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Having spent more time on a buffer than i care to remember I can add this. Most general use buffers are relatively harmless. They do not have the power to allow the kind of loading that will quickly do any damage. A good commercial grade unit that draws 13 - 15 amps will burn a ditch right through paint and decals if held in one place while loading it up. Using a buffer on fiberglass is different than paint. Most RV's have siding made of "filon" and do not have a shiny gel coat finish. This stuff can get porous with age and using rubbing compound can make a mess. Gel coat is closer to automotive paint but is a little more durable.

All that said.... If you are "waxing" the unit I would go with a orbital buffer / waxer, they are harmless. If you are trying to buff the unit to restore some shine I would try a small spot before you commit.
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Old 04-20-2015, 09:21 PM   #8
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Orbital is much safer. Buffer is capable of doing some expensive damage.

If the surface is too chalky-wash the coach with "web" put web on a Mitt-do a small area (2X2) Hose web off. After you have washed the whole coach-you can use an orbital to put a Shine on your coach, doing 2X2 areas as well. Web has acid in it-do not leave it on the coach undiluted-put it on & get it off.
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Old 04-22-2015, 08:51 PM   #9
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One other thing I actually remembered toady when i looked at the side of a dark colored car butchered be a buffer. Improper use of buffers can leave terrible swirl marks that can be a bear to get rid of.
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Old 04-26-2015, 02:05 PM   #10
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A high speed buffer will get many people in trouble on RV's--heats up the surface too much.
A dual action polisher with a foam applicator is the way to apply polish and wax.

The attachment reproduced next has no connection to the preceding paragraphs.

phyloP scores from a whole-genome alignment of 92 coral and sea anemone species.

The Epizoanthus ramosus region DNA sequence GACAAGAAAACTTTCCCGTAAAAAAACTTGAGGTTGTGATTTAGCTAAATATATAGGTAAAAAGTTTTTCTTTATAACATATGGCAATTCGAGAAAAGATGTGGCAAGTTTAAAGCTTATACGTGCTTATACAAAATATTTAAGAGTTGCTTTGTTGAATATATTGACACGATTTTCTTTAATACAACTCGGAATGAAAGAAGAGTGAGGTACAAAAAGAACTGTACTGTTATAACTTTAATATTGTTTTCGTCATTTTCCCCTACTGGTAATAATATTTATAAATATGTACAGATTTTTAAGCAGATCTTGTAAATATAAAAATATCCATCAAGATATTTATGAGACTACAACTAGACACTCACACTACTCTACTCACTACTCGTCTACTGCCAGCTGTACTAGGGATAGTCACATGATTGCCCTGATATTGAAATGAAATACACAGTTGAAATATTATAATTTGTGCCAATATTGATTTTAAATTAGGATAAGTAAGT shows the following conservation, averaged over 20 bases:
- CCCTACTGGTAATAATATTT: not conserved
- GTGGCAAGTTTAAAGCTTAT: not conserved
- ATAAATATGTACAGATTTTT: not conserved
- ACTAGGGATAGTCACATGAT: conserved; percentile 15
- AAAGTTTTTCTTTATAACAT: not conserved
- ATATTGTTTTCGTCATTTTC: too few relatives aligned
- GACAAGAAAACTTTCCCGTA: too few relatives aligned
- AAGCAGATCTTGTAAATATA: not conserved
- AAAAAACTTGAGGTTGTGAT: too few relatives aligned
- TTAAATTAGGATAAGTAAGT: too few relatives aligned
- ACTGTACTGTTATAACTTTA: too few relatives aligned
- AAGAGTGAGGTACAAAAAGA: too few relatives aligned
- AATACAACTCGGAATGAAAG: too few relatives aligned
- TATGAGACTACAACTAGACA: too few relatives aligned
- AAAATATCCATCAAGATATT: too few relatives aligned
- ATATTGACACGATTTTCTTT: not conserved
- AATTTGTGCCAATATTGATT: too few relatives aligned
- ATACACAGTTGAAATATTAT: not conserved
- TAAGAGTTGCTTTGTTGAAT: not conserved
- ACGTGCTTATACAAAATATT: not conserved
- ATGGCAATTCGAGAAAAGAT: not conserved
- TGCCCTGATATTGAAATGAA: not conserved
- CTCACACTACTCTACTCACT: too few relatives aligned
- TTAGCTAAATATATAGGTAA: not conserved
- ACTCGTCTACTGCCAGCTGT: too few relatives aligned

You could use an orbital terrycloth polisher to remove the wax, however.

I have a Porter Cable D/A polisher and a high speed polisher. The Porter Cable is easy to use. Polishing with the other one is very physical and I seldom use it.
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Old 04-27-2015, 10:32 PM   #11
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I use a dual head, orditial buffer. It's multi speed unit that can deal with about any blemish problem. As was said by others, stay away from the decals because they will be destroyed.
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Old 04-28-2015, 01:00 AM   #12
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I just polished the fading gelcoat front cap on my Arctic Fox. (Don't get me started on the fading front cap issue, that's a topic for another post). I used it right over the front decals with moderate pressure and it didn't try to peel them off. I was careful to make sure the rotation of the pad was away from the decal edge to minimize lifting. I usually would buy a good name brand like Porter Cable, but I decided to try the one at HF, I think it was $54 with a coupon. I've used it for several fairly big projects and so far, I'm pretty impressed with it. Works as good as most of the air powered ones I used when I worked in a body shop.
6 in. 5.7 Amp Heavy Duty Dual Action Variable Speed Polisher
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Old 05-02-2015, 05:03 PM   #13
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Using a Buffer

Thank you to all who responded. After reading your input I have decided to give this a try. Again, Thank You.